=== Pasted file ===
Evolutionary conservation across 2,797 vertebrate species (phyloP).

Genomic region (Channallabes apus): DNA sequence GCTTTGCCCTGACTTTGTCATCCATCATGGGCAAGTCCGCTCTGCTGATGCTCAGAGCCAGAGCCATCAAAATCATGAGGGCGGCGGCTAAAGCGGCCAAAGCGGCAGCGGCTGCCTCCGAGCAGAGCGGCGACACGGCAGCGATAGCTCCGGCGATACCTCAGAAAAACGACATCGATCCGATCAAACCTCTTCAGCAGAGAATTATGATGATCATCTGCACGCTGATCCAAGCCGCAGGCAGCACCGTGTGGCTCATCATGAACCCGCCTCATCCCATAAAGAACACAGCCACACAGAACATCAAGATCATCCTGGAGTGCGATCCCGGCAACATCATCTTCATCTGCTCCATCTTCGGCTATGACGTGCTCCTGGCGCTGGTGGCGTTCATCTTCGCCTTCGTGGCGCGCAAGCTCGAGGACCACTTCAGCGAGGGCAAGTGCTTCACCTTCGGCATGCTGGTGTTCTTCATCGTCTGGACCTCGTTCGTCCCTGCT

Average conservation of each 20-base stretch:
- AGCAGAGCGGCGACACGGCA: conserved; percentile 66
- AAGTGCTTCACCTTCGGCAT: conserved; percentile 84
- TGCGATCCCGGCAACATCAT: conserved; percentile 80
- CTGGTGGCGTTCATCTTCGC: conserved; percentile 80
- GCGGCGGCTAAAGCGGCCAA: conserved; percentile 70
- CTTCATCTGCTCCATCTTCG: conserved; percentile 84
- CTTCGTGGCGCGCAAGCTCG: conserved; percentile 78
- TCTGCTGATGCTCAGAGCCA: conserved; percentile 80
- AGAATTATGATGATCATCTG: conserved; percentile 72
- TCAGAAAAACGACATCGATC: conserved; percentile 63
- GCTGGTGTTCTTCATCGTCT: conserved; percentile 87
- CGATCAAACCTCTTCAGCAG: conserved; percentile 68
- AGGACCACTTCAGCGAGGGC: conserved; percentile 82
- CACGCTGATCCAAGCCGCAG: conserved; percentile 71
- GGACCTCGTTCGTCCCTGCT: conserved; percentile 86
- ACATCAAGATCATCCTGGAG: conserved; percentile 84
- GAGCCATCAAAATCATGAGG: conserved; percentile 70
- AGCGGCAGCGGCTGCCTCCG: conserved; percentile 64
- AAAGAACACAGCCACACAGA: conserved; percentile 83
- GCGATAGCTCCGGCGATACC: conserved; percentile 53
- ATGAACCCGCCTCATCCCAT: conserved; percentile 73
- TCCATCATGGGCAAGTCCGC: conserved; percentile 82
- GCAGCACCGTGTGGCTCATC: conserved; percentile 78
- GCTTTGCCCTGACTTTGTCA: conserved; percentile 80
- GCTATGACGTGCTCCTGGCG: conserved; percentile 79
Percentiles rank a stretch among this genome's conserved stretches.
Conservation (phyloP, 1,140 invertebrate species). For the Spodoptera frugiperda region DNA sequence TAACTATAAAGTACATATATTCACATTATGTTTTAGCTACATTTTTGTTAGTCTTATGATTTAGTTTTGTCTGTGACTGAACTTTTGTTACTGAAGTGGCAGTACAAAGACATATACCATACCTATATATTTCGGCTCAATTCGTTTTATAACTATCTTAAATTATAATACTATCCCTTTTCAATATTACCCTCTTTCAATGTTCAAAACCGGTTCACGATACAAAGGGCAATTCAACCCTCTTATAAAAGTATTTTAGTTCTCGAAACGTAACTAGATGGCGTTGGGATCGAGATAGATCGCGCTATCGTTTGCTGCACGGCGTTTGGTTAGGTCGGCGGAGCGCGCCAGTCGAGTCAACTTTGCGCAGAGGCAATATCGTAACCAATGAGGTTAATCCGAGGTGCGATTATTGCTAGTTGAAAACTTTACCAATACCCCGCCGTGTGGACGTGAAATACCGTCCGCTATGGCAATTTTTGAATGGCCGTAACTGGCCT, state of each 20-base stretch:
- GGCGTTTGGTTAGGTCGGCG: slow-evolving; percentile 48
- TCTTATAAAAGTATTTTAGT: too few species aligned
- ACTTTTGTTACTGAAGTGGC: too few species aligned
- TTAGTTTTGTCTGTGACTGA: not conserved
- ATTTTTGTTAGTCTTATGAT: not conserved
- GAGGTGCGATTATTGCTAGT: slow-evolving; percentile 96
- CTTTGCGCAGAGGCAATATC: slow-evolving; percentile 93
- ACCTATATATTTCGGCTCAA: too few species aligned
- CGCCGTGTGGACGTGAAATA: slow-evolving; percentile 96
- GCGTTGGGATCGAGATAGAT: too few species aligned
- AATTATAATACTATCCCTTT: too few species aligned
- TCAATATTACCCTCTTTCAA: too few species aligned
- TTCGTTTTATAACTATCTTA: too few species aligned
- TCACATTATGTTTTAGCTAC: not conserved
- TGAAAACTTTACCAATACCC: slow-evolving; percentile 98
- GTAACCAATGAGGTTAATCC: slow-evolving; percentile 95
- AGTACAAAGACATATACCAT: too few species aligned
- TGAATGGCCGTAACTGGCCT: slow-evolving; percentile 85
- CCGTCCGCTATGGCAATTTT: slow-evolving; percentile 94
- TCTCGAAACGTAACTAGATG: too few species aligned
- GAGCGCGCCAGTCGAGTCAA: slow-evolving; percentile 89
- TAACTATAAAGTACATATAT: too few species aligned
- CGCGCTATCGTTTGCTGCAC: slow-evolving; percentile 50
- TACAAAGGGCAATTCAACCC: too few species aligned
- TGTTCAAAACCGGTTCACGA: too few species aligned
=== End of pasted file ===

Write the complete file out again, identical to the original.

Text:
Evolutionary conservation across 2,797 vertebrate species (phyloP).

Genomic region (Channallabes apus): DNA sequence GCTTTGCCCTGACTTTGTCATCCATCATGGGCAAGTCCGCTCTGCTGATGCTCAGAGCCAGAGCCATCAAAATCATGAGGGCGGCGGCTAAAGCGGCCAAAGCGGCAGCGGCTGCCTCCGAGCAGAGCGGCGACACGGCAGCGATAGCTCCGGCGATACCTCAGAAAAACGACATCGATCCGATCAAACCTCTTCAGCAGAGAATTATGATGATCATCTGCACGCTGATCCAAGCCGCAGGCAGCACCGTGTGGCTCATCATGAACCCGCCTCATCCCATAAAGAACACAGCCACACAGAACATCAAGATCATCCTGGAGTGCGATCCCGGCAACATCATCTTCATCTGCTCCATCTTCGGCTATGACGTGCTCCTGGCGCTGGTGGCGTTCATCTTCGCCTTCGTGGCGCGCAAGCTCGAGGACCACTTCAGCGAGGGCAAGTGCTTCACCTTCGGCATGCTGGTGTTCTTCATCGTCTGGACCTCGTTCGTCCCTGCT

Average conservation of each 20-base stretch:
- AGCAGAGCGGCGACACGGCA: conserved; percentile 66
- AAGTGCTTCACCTTCGGCAT: conserved; percentile 84
- TGCGATCCCGGCAACATCAT: conserved; percentile 80
- CTGGTGGCGTTCATCTTCGC: conserved; percentile 80
- GCGGCGGCTAAAGCGGCCAA: conserved; percentile 70
- CTTCATCTGCTCCATCTTCG: conserved; percentile 84
- CTTCGTGGCGCGCAAGCTCG: conserved; percentile 78
- TCTGCTGATGCTCAGAGCCA: conserved; percentile 80
- AGAATTATGATGATCATCTG: conserved; percentile 72
- TCAGAAAAACGACATCGATC: conserved; percentile 63
- GCTGGTGTTCTTCATCGTCT: conserved; percentile 87
- CGATCAAACCTCTTCAGCAG: conserved; percentile 68
- AGGACCACTTCAGCGAGGGC: conserved; percentile 82
- CACGCTGATCCAAGCCGCAG: conserved; percentile 71
- GGACCTCGTTCGTCCCTGCT: conserved; percentile 86
- ACATCAAGATCATCCTGGAG: conserved; percentile 84
- GAGCCATCAAAATCATGAGG: conserved; percentile 70
- AGCGGCAGCGGCTGCCTCCG: conserved; percentile 64
- AAAGAACACAGCCACACAGA: conserved; percentile 83
- GCGATAGCTCCGGCGATACC: conserved; percentile 53
- ATGAACCCGCCTCATCCCAT: conserved; percentile 73
- TCCATCATGGGCAAGTCCGC: conserved; percentile 82
- GCAGCACCGTGTGGCTCATC: conserved; percentile 78
- GCTTTGCCCTGACTTTGTCA: conserved; percentile 80
- GCTATGACGTGCTCCTGGCG: conserved; percentile 79
Percentiles rank a stretch among this genome's conserved stretches.
Conservation (phyloP, 1,140 invertebrate species). For the Spodoptera frugiperda region DNA sequence TAACTATAAAGTACATATATTCACATTATGTTTTAGCTACATTTTTGTTAGTCTTATGATTTAGTTTTGTCTGTGACTGAACTTTTGTTACTGAAGTGGCAGTACAAAGACATATACCATACCTATATATTTCGGCTCAATTCGTTTTATAACTATCTTAAATTATAATACTATCCCTTTTCAATATTACCCTCTTTCAATGTTCAAAACCGGTTCACGATACAAAGGGCAATTCAACCCTCTTATAAAAGTATTTTAGTTCTCGAAACGTAACTAGATGGCGTTGGGATCGAGATAGATCGCGCTATCGTTTGCTGCACGGCGTTTGGTTAGGTCGGCGGAGCGCGCCAGTCGAGTCAACTTTGCGCAGAGGCAATATCGTAACCAATGAGGTTAATCCGAGGTGCGATTATTGCTAGTTGAAAACTTTACCAATACCCCGCCGTGTGGACGTGAAATACCGTCCGCTATGGCAATTTTTGAATGGCCGTAACTGGCCT, state of each 20-base stretch:
- GGCGTTTGGTTAGGTCGGCG: slow-evolving; percentile 48
- TCTTATAAAAGTATTTTAGT: too few species aligned
- ACTTTTGTTACTGAAGTGGC: too few species aligned
- TTAGTTTTGTCTGTGACTGA: not conserved
- ATTTTTGTTAGTCTTATGAT: not conserved
- GAGGTGCGATTATTGCTAGT: slow-evolving; percentile 96
- CTTTGCGCAGAGGCAATATC: slow-evolving; percentile 93
- ACCTATATATTTCGGCTCAA: too few species aligned
- CGCCGTGTGGACGTGAAATA: slow-evolving; percentile 96
- GCGTTGGGATCGAGATAGAT: too few species aligned
- AATTATAATACTATCCCTTT: too few species aligned
- TCAATATTACCCTCTTTCAA: too few species aligned
- TTCGTTTTATAACTATCTTA: too few species aligned
- TCACATTATGTTTTAGCTAC: not conserved
- TGAAAACTTTACCAATACCC: slow-evolving; percentile 98
- GTAACCAATGAGGTTAATCC: slow-evolving; percentile 95
- AGTACAAAGACATATACCAT: too few species aligned
- TGAATGGCCGTAACTGGCCT: slow-evolving; percentile 85
- CCGTCCGCTATGGCAATTTT: slow-evolving; percentile 94
- TCTCGAAACGTAACTAGATG: too few species aligned
- GAGCGCGCCAGTCGAGTCAA: slow-evolving; percentile 89
- TAACTATAAAGTACATATAT: too few species aligned
- CGCGCTATCGTTTGCTGCAC: slow-evolving; percentile 50
- TACAAAGGGCAATTCAACCC: too few species aligned
- TGTTCAAAACCGGTTCACGA: too few species aligned